Today we head to a place of my own, Italy. I’ve been a tour guide in Italy for almost 18 years, and studied there in the 1990’s. Our destination of the day, however, is a place that is fairly new to me. Palermo, the beautiful capital of Sicily.
My fascination with Sicily began about 7 years ago. Occasionally I have a few days between my normal tours and enjoy spending that bonus time exploring corners of Europe that I haven’t had the chance to get acquainted with. Unusually, I had a fully week, and a Sicilian colleague encouraged me to give it a try.
I hadn’t headed down that far south in my Italian travels before. The urban legends of trains being gassed and young women being abducted had scared me away from the south. As many people that have seen enough mafia movies, I had a pretty solid expectation of drug dens and fedora wearing mafiosi on every corner.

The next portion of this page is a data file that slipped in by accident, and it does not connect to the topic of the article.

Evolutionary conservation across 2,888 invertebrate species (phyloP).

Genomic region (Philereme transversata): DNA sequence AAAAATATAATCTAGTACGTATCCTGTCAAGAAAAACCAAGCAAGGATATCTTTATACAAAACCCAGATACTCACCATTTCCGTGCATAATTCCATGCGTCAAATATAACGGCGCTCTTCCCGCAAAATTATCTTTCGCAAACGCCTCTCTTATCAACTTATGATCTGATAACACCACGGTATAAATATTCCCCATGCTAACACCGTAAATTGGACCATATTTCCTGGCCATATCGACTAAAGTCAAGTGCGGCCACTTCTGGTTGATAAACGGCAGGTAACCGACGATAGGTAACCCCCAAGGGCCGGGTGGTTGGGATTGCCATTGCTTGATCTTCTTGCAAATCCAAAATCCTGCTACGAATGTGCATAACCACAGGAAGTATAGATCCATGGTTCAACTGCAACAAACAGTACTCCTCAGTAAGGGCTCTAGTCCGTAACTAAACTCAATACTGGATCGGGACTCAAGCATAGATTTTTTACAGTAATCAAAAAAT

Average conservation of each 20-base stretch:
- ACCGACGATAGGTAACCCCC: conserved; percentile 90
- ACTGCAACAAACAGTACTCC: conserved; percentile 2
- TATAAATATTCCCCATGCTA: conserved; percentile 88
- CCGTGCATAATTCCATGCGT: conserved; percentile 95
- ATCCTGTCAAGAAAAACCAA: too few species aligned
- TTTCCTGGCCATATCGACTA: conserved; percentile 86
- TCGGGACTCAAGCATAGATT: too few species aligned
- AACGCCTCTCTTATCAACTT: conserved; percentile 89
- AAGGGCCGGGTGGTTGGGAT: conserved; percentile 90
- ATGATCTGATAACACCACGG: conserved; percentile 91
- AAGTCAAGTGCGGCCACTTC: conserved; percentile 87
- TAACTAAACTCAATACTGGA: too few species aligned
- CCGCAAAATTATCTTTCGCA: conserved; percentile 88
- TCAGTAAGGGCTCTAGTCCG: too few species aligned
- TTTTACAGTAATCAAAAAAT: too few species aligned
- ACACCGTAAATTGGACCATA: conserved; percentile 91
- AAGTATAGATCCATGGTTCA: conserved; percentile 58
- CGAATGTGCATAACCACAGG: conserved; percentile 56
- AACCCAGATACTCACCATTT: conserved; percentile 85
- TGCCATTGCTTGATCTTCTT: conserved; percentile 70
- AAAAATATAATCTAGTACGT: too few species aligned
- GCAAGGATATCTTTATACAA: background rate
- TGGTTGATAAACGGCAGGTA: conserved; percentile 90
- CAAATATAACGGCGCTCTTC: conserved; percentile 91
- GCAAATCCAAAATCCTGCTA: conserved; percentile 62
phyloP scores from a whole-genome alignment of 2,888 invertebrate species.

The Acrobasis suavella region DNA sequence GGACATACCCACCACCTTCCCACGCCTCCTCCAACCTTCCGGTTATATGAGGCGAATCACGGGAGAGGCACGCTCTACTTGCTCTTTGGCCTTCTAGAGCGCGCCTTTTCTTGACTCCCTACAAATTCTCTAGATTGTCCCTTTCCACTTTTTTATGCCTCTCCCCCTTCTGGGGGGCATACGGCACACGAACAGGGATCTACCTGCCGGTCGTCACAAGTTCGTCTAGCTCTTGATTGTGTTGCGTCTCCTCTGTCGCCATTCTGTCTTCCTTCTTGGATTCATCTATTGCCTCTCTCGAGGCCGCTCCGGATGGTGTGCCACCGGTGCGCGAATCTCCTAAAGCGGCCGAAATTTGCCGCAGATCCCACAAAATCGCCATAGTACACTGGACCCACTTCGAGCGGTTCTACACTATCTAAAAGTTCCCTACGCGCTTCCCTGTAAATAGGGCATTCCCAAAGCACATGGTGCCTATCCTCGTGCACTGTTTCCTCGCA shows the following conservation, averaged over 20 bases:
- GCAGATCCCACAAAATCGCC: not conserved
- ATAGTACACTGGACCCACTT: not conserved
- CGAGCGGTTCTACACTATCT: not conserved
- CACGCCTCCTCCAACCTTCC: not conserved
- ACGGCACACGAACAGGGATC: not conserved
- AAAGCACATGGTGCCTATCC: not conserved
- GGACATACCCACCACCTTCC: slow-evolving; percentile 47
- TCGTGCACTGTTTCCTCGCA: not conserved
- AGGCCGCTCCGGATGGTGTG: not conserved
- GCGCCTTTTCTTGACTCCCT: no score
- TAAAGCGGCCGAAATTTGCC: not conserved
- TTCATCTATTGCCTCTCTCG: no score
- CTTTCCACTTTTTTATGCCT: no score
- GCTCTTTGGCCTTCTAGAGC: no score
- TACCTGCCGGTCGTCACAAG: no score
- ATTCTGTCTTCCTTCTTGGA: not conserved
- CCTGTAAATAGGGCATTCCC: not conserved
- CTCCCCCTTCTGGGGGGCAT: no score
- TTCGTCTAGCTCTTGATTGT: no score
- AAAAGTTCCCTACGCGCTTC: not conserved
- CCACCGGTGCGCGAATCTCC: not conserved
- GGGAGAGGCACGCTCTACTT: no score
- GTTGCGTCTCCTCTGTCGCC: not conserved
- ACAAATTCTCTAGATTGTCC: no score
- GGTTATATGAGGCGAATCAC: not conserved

I couldn’t have been more absurdly wrong about Palermo, and Sicily in general. I found an island paradise, relatively untouched by tourism, and packed with historic treasures to explore. Really, I could not believe that Sicily was not on the top of every travel list.
The island capital is a short flight from Rome. The 50 minute ride costs almost nothing if the ticket is booked in advance. I’ve paid as little as $30. The descent onto the island is majestic, with mountains meeting aquamarine waters right near the airport runway…window seats are smart.placeholder://